Organ donation, what religions say

Organ donation, what religions say

The rate of opposition to post-mortem organ harvesting increased further in 2023 to reach more than 33%, the Biomedicine Agency reported on Tuesday February 13. Already on January 18, the general director of the agency, Marine Jeantet, had mentioned the “religious factor” as one of the possible reasons to explain opposition to organ harvesting.

To overcome families’ reluctance, the Biomedicine Agency is working to meet religious representatives and is increasing training for hospital chaplains. Each religion, while defending the inviolable nature of the human body, grants exceptions if it is a question of saving lives. Christianity, Islam and Judaism, however, insist on the consent of the donor.

► What the Catholic Church says

Since 1956, the Catholic Church has come out in favor of corneal removal and transplantation for the benefit of blind people or people threatened with blindness. Pope Pius XII sets three principles: fundamental respect for the body which cannot be related to an object that can be used without discernment; the legitimacy of transplantation since it involves relieving suffering, or even healing; and the importance of consent.

According to the Catechism of the Catholic Church, organ transplantation is “compliant with moral law if the dangers and physical and psychological risks run by the donor are proportionate to the good sought in the recipient.” Post-mortem organ donation is considered a “noble and meritorious act” and “must be encouraged as a manifestation of generous solidarity”. However, it is not “ morally acceptable” without free and explicit consent.

In a speech given to the Italian Association of Organ Donors in 2019, Pope Francis recalled that it must be a “free and unpaid act” because “any form of commodification of the body” would be contrary to human dignity.

Christians are called to live this gift “as an offering to the Lord, who identified himself with those who suffer because of illness” or accidents of life, said François. For those who do not have religious faith, this gesture can be experienced “on the basis of disinterested human solidarity”.

► What Protestants say

Most Protestant movements have positioned themselves in favor of organ donation. The theologian and pastor Jean-François Collange was responsible for writing a text in 1994 detailing the position of the Protestant Church on the gift. “There is no greater love than to lay down one’s life for one’s friends.” There is no better way to transform the absurd and tragic of a sudden disappearance than to allow others to still be able to continue living.”he writes.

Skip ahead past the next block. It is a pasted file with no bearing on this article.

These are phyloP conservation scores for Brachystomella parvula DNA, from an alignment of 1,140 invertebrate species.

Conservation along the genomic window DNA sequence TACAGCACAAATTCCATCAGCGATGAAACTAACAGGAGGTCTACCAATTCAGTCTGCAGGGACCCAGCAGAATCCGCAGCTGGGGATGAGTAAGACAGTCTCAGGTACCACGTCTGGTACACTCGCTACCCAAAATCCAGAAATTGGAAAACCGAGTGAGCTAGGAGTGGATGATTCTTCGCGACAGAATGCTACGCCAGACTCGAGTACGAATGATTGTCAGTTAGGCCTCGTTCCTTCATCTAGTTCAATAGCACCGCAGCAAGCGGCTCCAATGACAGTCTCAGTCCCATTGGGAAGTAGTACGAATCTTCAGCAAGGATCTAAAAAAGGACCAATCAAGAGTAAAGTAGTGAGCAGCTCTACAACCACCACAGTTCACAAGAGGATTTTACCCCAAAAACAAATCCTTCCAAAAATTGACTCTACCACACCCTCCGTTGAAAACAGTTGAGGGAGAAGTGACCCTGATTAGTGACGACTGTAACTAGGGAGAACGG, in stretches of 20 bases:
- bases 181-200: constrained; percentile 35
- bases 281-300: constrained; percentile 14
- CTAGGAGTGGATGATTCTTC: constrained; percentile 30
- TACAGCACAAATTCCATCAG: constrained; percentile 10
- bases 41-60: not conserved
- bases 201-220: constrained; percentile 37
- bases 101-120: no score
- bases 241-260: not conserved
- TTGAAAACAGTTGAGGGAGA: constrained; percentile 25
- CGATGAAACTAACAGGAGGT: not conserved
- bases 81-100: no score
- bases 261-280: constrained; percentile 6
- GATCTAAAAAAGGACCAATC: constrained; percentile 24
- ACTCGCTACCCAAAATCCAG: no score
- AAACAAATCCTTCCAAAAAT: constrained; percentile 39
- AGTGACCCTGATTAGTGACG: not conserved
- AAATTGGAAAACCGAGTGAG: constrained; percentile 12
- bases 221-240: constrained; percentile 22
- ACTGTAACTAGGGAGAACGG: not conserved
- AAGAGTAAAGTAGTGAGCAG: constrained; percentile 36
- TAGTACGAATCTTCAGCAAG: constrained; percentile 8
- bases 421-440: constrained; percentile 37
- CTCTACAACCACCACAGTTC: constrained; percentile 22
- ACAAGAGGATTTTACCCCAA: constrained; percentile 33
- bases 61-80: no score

Protestantism insists, just like Catholicism, on respect for the donor’s body and on the importance of explicit consent.

► What Judaism says

In Judaism, the issue is handled on a case-by-case basis, according to rabbis. As specified by Rabbi Michel Gugenheim in the columns of the weekly Jewish news, “preserving human life rejects all the prohibitions of the Torah”. Donation, however, requires the consent of the donor.

In an article titled “Jewish Perspectives on Organ Donation”LiveOnNY, a New York NGO promoting organ donation and transplants, recalls that the main branches of Judaism – liberal, Orthodox or conservative – agree on the fact that, in halachathe Jewish law, the greatest “mitzvah” (commandment) is “pikuach nefesh” (save a life).

This principle trumps almost all others, including “kevod meit” (honor the deceased) or “tahrah” (mortuary rituals). Indeed, while Jewish law requires the intact burial of the body, organ and tissue donation is considered a source of life and health for others. In doing so, the act of donation honors the deceased.

► What Islam says

Like other religions, Islam considers human life to be sacred and the human body to be inviolable. However, every Muslim also has the obligation to preserve life, even if it means breaking certain prohibitions. Surah “Al-Maïda” (“The Table Served”) of the Quran, verse 32, states that “Whoever saves one life has saved all of humanity.”

Also, the possibility of breaking religious prohibitions to save a life has led the ulemas (Muslim jurisconsults) to consider the transplant as licit, provided that the donor has given his consent freely.

In 1979, a fatwa authorized the practice in Kuwait. It is followed by the consensual decision of the council of the Academy of Legal Sciences (fiqh) Islamic meeting in Jeddah in August 1988. Since then, several ulama have issued fatwas authorizing the harvesting of organs, emphasizing the notion of voluntary donation and the prohibition of trading in them.

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